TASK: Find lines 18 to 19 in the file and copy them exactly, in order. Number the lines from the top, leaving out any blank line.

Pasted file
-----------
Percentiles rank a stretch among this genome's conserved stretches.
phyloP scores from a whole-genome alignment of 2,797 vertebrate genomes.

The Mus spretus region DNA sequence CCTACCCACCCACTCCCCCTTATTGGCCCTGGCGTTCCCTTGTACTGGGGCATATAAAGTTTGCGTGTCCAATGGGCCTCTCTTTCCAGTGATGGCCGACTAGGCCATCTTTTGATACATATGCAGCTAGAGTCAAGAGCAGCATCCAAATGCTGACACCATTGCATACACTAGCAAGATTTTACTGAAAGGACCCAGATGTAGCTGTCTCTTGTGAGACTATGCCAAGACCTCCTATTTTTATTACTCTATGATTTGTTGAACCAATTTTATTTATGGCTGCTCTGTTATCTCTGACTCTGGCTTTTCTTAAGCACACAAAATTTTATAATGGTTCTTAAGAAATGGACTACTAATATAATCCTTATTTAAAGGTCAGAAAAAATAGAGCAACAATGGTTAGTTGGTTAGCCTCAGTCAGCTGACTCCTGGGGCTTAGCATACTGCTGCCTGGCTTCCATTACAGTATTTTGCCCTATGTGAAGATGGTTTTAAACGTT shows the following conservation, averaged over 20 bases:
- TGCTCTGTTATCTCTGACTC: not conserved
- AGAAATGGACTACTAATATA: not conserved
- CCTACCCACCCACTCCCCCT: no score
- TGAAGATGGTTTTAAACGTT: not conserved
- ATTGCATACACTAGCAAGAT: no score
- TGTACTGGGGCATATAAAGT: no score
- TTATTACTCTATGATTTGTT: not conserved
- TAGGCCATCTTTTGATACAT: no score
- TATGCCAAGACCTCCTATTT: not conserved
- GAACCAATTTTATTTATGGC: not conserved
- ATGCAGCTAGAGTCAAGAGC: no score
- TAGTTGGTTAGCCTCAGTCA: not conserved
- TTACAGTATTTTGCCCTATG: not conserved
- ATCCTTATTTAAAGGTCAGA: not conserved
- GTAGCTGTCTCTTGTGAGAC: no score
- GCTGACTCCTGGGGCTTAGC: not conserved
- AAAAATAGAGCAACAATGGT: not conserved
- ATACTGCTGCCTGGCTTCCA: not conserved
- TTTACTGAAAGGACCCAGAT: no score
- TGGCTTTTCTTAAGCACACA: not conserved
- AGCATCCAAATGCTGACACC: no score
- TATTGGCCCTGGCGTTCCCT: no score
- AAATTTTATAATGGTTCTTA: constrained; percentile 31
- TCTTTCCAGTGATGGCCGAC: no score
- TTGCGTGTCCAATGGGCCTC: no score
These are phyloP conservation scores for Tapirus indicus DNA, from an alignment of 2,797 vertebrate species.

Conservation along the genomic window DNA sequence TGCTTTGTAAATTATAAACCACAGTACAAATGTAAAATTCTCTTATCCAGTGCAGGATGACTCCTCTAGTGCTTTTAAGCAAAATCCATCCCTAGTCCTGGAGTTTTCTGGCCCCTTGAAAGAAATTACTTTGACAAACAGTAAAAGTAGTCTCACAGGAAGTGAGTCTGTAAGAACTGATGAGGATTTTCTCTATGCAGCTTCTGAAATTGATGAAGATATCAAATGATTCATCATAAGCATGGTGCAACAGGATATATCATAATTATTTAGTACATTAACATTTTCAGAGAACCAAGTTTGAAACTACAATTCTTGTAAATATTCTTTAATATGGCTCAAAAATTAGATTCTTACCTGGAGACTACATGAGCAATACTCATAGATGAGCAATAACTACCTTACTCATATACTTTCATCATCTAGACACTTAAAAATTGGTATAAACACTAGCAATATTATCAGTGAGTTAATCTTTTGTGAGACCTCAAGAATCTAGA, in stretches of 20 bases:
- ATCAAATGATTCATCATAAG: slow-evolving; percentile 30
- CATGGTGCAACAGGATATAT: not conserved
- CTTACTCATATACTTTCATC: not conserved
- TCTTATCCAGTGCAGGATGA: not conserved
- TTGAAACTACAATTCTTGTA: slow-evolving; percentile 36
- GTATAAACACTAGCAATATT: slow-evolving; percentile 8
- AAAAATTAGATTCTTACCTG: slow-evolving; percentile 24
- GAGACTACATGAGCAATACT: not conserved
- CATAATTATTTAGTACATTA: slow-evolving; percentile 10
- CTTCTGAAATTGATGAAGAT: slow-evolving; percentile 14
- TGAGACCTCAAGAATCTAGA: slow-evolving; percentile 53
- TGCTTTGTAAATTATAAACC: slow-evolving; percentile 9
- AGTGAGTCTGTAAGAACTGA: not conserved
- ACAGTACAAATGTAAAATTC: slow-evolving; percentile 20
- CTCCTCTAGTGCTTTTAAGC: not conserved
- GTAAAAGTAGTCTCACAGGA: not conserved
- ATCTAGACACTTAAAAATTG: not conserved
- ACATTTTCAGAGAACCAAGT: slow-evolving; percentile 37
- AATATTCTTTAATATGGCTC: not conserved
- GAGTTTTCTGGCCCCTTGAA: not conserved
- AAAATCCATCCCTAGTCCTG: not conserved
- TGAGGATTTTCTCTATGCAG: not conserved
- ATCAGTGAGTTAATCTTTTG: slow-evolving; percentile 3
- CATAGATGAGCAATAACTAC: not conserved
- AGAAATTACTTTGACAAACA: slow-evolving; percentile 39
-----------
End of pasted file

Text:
- GTAGCTGTCTCTTGTGAGAC: no score
- GCTGACTCCTGGGGCTTAGC: not conserved